Sick and terminally ill patients in Victoria will lose critical psychological support under a new health professional accreditation scheme proposed by the Commonwealth and state governments, the Australian Psychological Society (APS) said today.
The APS said the plan to exclude health psychologists from the list of endorsed areas of practice in the new national registration and accreditation scheme (NRAS) would leave thousands of vulnerable patients without important support.
APS psychologist and Deakin University School of Psychology Professor, John Toumbourou, said leaving health psychology out of the NRAS was a major blow for patients and their families, and healthcare providers.
"This bureaucratic oversight is stalling health psychology training courses that are needed to produce effective practitioners that can provide treatment and prevention services for large numbers of the sick and most vulnerable in our community," Prof Toumbourou said.
"I challenge the NRAS to respond to my one question - Having failed to accredit a strong health psychology profession what is the NRAS plan to respond to the epidemic of chronic health problems that are projected to overwhelm Australia's future health budget?"
Scores of patients across Australia already rely on health psychologists to help them through their darkest hours. Although largely unrecognised, Australian health psychologists have been central players in health initiatives that have placed Australia at the international forefront in - helping people quit tobacco, preventing accidents and rehabilitating victims and reducing alcohol and drug-related harm.
"We are in grave danger of quacks and shonks stepping in to offer psychological support to our most vulnerable," Prof Toumbourou said.
"People battling cancer and heart disease, severely injured in car accidents or struggling with HIV need specialist support from professionals that understand their condition, not so-called life coaches and backyard faith healers," he said.
Prof Toumbourou said the decision was ludicrous as health psychologists were at the forefront of the preventative health agenda.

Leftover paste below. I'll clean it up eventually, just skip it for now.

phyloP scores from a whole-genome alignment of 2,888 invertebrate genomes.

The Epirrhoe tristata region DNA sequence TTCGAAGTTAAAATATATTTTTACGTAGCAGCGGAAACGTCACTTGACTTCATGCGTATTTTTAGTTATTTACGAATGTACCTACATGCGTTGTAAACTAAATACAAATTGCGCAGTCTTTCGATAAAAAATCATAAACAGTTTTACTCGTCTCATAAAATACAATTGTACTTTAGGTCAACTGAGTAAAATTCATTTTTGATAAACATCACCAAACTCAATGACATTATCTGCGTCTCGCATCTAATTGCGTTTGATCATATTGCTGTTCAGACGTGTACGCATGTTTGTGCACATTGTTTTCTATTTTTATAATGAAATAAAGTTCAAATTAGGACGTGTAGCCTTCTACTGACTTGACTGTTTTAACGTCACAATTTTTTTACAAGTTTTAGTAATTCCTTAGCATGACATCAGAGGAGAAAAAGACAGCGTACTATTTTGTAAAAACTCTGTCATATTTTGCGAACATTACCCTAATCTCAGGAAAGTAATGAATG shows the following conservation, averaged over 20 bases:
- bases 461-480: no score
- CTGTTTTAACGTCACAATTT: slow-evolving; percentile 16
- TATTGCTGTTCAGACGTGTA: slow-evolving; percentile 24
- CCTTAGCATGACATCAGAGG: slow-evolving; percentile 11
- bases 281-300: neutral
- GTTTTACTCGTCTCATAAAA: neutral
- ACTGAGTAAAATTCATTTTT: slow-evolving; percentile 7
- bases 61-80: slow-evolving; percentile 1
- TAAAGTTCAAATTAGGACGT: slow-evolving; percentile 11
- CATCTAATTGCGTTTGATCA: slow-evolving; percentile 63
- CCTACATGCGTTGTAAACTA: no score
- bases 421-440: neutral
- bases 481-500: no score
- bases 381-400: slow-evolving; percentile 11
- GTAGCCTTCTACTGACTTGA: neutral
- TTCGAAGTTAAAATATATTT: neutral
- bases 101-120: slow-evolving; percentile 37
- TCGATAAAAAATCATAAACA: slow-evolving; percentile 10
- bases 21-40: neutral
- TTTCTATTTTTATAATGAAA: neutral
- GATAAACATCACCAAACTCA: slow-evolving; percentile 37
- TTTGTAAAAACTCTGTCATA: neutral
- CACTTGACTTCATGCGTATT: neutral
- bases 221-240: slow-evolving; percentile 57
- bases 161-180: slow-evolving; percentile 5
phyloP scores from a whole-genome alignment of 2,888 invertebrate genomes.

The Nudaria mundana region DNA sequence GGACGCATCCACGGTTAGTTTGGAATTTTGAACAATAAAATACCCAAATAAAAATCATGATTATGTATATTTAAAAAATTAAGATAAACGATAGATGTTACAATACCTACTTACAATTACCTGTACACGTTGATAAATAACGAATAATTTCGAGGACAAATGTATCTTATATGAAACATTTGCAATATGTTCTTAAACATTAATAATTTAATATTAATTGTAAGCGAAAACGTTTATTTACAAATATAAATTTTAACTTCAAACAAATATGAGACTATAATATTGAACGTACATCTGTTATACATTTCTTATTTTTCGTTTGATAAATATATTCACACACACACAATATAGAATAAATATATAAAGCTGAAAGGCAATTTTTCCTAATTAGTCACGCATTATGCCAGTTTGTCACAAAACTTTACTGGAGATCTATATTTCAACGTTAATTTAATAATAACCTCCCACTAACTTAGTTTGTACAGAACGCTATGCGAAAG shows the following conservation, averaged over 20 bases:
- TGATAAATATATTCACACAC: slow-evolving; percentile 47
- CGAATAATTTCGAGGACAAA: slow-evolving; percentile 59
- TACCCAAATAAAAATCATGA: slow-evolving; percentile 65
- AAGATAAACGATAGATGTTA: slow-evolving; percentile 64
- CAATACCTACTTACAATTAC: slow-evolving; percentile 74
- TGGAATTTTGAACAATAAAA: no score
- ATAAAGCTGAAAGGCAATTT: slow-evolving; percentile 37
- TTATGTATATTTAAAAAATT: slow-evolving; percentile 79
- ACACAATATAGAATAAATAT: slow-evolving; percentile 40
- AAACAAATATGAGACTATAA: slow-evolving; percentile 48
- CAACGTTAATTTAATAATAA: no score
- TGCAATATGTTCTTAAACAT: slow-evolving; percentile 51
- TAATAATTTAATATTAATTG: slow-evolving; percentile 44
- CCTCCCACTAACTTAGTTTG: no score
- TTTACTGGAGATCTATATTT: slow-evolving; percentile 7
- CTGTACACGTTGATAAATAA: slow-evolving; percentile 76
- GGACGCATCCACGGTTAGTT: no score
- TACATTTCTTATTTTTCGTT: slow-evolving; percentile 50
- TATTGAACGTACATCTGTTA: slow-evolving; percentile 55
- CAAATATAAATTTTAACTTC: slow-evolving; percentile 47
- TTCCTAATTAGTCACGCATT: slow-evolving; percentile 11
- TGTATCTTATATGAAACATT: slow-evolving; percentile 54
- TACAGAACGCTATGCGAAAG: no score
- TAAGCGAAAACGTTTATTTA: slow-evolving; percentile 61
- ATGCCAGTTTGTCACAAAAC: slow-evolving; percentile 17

"Governments are employing more and more health psychologists to develop public health programs that address problems associated with alcohol, cigarettes, drugs and obesity," he said.
Prof Toumbourou said he supported the government's accreditation scheme to provide consumer protections to those in need of health care.
"We believe all Australians should receive high quality, accredited health care. That's why we're so concerned about patients needing health psychology services being left without protection," he said.
Prof Toumbourou said the initial NRAS accreditation decisions have been quite arbitrary. Organisational and sports psychology have been rushed to be accredited under the NRAS.
"So Mark McInnes and Ricky Ponting will now have access to nationally recognised and accredited psychologists, yet sick and terminally ill patients will miss out," he said.
Prof Toumbourou said the United Kingdom, the United States and the Psychology Board of Australia acknowledged the importance of health psychology.
"The Commonwealth and state health ministers can review and rectify this decision on 1 July - if they wait until after that date there are risks that valuable courses will close," he said.
National Registration and Accreditation Scheme
In early April, the Australian Health Workforce Ministerial Council (AHWMC) proposed to exclude health psychology as an area of endorsed practice in psychology under the new National Registration and Accreditation Scheme (NRAS) (beginning July 1).
AHWMC has chosen to endorse seven of the nine areas of specialist practice in psychology recognised by the APS, that being clinical psychology, counselling psychology, education and developmental psychology, organisational psychology, sport and exercise psychology, forensic psychology, and clinical neuropsychology. The APS recognised specialty areas of health psychology and community psychology have not been included. The APS believes this decision has serious consequences for the Australian public, the Australian health care system, and Australian psychology in both the local and international context.
Health psychologists help adults with acute and chronic medical problems: 1) cope with associated emotional problems, 2) change health behaviours around diet, smoking, exercise, drinking, 3) manage their symptoms such as pain, weight gain, nausea better. Health psychologists also play a central role in preventative health.
Case study: Available for interviews
Carolee Jones is a 42 year old Melbourne woman who worked with a health psychologist predominantly on her medicine adherence and pain management for systemic lupus. She uses a number of medicines to manage her immune inflammatory condition, but also to manage her high levels of pain. She is also a nurse and is frustrated that hospitals don't have health psychologists as a standard part of health care.
Professor John Toumbourou, School of Psychology, Deakin University
Ph: 0419 582 889
* Please note that tailored media releases were prepared for each state.